Once upon a life
Brought up in a strict Hasidic community in New York, Deborah Feldman could only dream of lipstick and jeans, cigarettes and playing the piano. So what happened when, in her twenties, she renounced her religion?
Deborah Feldman • Guardian
I grew up in the black-and-white section of Brooklyn, New York. The men in my family wore black hats, black coats and white shirts, they studied black-and-white books and said bright colours were the work of the devil.
I read books, too, but they were in English, not Hebrew, and they came from the forbidden public library, and in their black-and-white pages I was introduced to a foreign, exciting world. The spicy redhead in Anne of Green Gables charmed me; the genders in Little Women kept getting mixed up, but I fell in love with the androgynous Jo regardless; and although Dickensian English did not read easy, I muddled through its glorious convolutions nonetheless.
Because I read books in English I knew I was a bad girl. In a black-and-white world you can either be bad or good. A Jew or not a Jew. There is no in-between. Maybe I didn't wear red nail polish like a shiksa gentile, but I was peeking into an evil world, living vicariously in it through fictional characters. Break a rule and you're automatically on God's blacklist. My grandfather used to say English was an impure language and to employ it in any way would mean employing Satan himself as commander of my heart. There was no doubt that my heart was already thoroughly blackened by the time I was 10 years old.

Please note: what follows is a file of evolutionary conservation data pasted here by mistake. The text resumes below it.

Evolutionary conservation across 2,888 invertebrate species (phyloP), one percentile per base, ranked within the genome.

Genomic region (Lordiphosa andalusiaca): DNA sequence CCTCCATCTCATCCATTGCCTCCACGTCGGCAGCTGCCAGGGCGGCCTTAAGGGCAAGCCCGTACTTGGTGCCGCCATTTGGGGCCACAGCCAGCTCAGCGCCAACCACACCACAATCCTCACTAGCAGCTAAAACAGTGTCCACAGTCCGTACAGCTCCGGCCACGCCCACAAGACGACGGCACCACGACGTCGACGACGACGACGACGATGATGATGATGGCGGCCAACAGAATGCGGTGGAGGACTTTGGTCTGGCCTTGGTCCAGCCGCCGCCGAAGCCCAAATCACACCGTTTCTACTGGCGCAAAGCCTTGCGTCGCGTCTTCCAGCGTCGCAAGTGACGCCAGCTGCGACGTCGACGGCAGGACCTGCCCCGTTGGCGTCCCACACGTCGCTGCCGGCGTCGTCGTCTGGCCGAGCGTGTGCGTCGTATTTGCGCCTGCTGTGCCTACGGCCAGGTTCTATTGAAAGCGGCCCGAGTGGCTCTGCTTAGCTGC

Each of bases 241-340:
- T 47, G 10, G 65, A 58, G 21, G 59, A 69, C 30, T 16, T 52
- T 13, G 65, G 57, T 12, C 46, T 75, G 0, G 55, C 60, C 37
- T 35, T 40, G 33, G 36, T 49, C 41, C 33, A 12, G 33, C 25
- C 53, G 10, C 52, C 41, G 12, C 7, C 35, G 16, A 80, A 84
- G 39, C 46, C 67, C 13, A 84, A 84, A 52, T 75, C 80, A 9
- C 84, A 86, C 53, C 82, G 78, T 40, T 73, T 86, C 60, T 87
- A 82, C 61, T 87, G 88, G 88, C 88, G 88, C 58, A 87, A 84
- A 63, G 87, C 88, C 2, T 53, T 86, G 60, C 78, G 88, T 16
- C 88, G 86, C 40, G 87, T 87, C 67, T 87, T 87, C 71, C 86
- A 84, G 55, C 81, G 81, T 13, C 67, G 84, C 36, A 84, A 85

I doubt it came as a surprise to anyone that I left the Hasidic community. Like my zeidy predicted, I became seduced by the devil. It started with the small things: clear nail polish, subtle eyeliner, a ride on the subway. But then I wanted to see the world, wear jeans, drive a car, learn how to play the piano – all of which were impossible dreams for a woman of my circumstances. Obviously the books worked. Had I never read them, there is no way these desires would have burgeoned within me.
Perhaps it wasn't just the books that made me think sinful thoughts. Perhaps I took example from others. Surely there were rebels before me. There were girls who wore lipstick and sashayed down the main avenue in tight skirts. There were boys who took their hats off once they got to the city and ate hamburgers and talked to girls. All I was really doing wrong was reading secular books.
I remember standing at a bus stop in Stamford Hill when I visited London as a teenager, intent on getting to Harrods so I could buy the newest Harry Potter book. A sexy movie poster for Confidence distracted me; an actress in a low-cut minidress, her hands placed haughtily at her hips, gazed out on to the busy intersection. Two Hasidic women pushing baby carriages down Clapton Common pointed at the poster in horror as they passed by, murmuring in shocked tones: "You know that's so and so's daughter, who ran away when she was 12, with nothing but a knapsack and a few pound notes. Well I guess now we know where she went." The other woman clapped her hand over her mouth in shock, her eyes widening.